It was exactly 78 years ago today (8th January) that Luise married the playwright Clifford Odets in a small affair at their home in Brentwood Hills, LA. In attendance, besides the bride and groom, were film director Lewis Milestone (who had recently completed the film of The General Died at Dawn, with Odets first screenplay) and his wife Lee, alongside Luise’s Scottish terrier, Johnny, her only companion on the trip from Germany to the US.
Luise had met the left-wing playwright just over a year earlier while dining in the Brown Derby restaurant on Vine Street, a popular hang-out for the Hollywood crowd. She was accompanied by songwriters E. Y. Harburg and Harold Arlen and although she didn’t speak to Odets, their eyes met (as they do in tales such as this). They were both intrigued and the chance to get to know one another better came only a few weeks later when they both attended a party at the home of writer Dorothy Parker. Here they were introduced, and became inseparable. As Luise put it,
“Except for Ginger Rogers, most guests were unknown to me. On the far side of the room, surrounded by people who seemed to lap up his words, stood Clifford Odets. Over the crowd I felt him looking at me. I left early; I had to be up at six o’clock in the morning to get to the studio by seven a.m… a few days later while on location I was called to the telephone. It was a man’s voice: Clifford Odets. “Can one ever see you alone?” he asked. Two evenings later he collected me and took me out for dinner. We went to a restaurant at the end of the long Santa Monica pier. Afterwards we went for a walk along the beach. To my horror it was littered with lifeless fish. Something in the water had poisoned them. I trembled, Clifford Odets took me back to my house. That night started for me the wildest, the most compelling and frenetic, the most tragic relationship. It changed the flight and rhythm of my life.”
The relationship was set to be a tempestuous one; speaking in 1999 Luise described the love between them as “fulfilling, terrible, tearing…. complete.” It’s difficult to see how the marriage could have ever worked; their workloads were hardly conducive to a relaxed social and home-life, especially considering Odets’ was required to be in New York with the Group Theatre whilst Luise was holed up filming in California. There’s no doubt that her disillusionment with Hollywood and her desperation to leave MGM were fuelled by the difficulties in her marriage (and vice versa), but, by all accounts they were both headstrong individuals, trying to sacrifice too much of themselves to make the other happy. Only two months after their wedding Luise won her first Academy Award and Odets showed his displeasure in the concept of such trinkets. He did attend with her (unlike a year later when he refused to go) but the press were less than keen on his apparent lack of enthusiasm, and his choice of plain suit. Odets was further enraged to see his name printed as ‘Mr. Luise Rainer’ in the morning news. Less than two years later he would start an affair with the actress Frances Farmer, and the divorce with Luise was finalised in 1940, long after the marriage had truthfully ended.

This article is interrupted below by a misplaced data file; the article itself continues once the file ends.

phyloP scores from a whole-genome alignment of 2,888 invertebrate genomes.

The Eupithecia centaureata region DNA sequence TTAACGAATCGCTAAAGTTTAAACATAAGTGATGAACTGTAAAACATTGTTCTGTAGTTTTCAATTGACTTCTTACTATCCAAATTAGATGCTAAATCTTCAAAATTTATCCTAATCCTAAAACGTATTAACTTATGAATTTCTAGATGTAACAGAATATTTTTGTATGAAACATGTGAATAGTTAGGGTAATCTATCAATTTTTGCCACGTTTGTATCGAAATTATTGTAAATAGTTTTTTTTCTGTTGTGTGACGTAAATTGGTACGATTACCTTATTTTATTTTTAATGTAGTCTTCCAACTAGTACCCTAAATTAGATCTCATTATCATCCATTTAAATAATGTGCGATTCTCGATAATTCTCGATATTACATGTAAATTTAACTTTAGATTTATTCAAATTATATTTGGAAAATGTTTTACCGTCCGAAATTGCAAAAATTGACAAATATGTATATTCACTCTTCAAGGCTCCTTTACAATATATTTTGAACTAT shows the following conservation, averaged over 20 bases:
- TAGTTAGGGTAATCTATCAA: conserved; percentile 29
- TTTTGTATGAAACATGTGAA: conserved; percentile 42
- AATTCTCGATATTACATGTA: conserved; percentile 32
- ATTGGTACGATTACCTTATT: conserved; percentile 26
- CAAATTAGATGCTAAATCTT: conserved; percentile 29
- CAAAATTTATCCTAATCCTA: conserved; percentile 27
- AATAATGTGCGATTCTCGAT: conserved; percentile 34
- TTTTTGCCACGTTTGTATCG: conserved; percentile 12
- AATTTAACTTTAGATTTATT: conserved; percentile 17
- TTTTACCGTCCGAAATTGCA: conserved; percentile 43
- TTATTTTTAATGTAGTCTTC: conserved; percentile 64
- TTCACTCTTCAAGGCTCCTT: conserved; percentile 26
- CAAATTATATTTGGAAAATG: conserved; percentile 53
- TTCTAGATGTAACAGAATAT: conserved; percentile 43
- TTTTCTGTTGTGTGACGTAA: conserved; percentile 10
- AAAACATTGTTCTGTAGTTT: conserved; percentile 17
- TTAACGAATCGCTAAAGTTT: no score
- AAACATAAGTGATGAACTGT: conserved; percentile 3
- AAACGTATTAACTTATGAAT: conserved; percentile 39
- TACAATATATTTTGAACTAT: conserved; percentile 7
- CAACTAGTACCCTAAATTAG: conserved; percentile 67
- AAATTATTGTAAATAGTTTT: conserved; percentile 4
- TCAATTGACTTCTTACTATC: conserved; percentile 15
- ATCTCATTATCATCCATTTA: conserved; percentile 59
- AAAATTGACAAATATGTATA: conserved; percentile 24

Signs were there early…. the newlyweds honeymooned in Mexico but Odets’ strict writing regime excluded such enjoyments as the ‘wedding night’. Odets had started work on a new play and set aside his usual time to work on the script in their room at the Rosarito Hotel. As this was the January off-peak season the hotel was near empty and Luise was banished to spend the evening alone. Walking along the beachfront she came upon members of a touring circus passing through the town for the night, and this is how she spent the evening, in the company of some midgets and acrobats. A wedding night to be remembered, if not perhaps for the traditional reasons. The work is most likely to have been The Silent Partner, or a new film project (see the comments section for details from Beth Phillips, very gratefully received).
Cliff’s version of the relationship is perhaps best seen in his 1938 play Rocket to the Moon, which was staged by the Group Theatre in New York. It concerns Ben Stark, a successful dentist, struggling to deal with the breakdown of his empty, loveless marriage, his fidelity being tested by the arrival of the young, comely Cleo with whom he has fallen in love (or is he just smitten?). It’s interesting to see the development of the play alongside Odets’ faltering relationship with Luise, and the theme of fighting for love against all odds resonates throughout. Luise has said that she would read some of his manuscript and make edits and suggestions, whether they were requested or not. She was especially keen that the female characters spoke and acted more realistically and often added her own handwritten notes to her husband’s work. The play doesn’t have the rabble-rousing of his earlier more political works and is one of Odets’ most personal pieces. Although it is rarely staged, in 2011 Luise attended the opening night of a major new production of the play at the National Theatre in London, 73 years after missing the premiere in New York. For those in London, the BFI will be hosting a very rare screening of John Jacobs’ 1986 television production starring John Malkovich and Judy Davis on 27th January 2015.
For a detailed insight into Luise and Clifford’s relationship you must read Margaret Brenman-Gibson’s authoritative biography Clifford Odets – American Playwright, which contains interviews with Luise and excerpts from their correspondence during the marriage. There is a particularly moving section detailing their attempts to have a child and Luise’s subsequent abortion when realising that the marriage was over, mistakenly believing Odets was uninterested in starting a family. It is both the best biography of Odets and also of Luise, at that time.
[Edited to add details submitted by Beth in the comments below]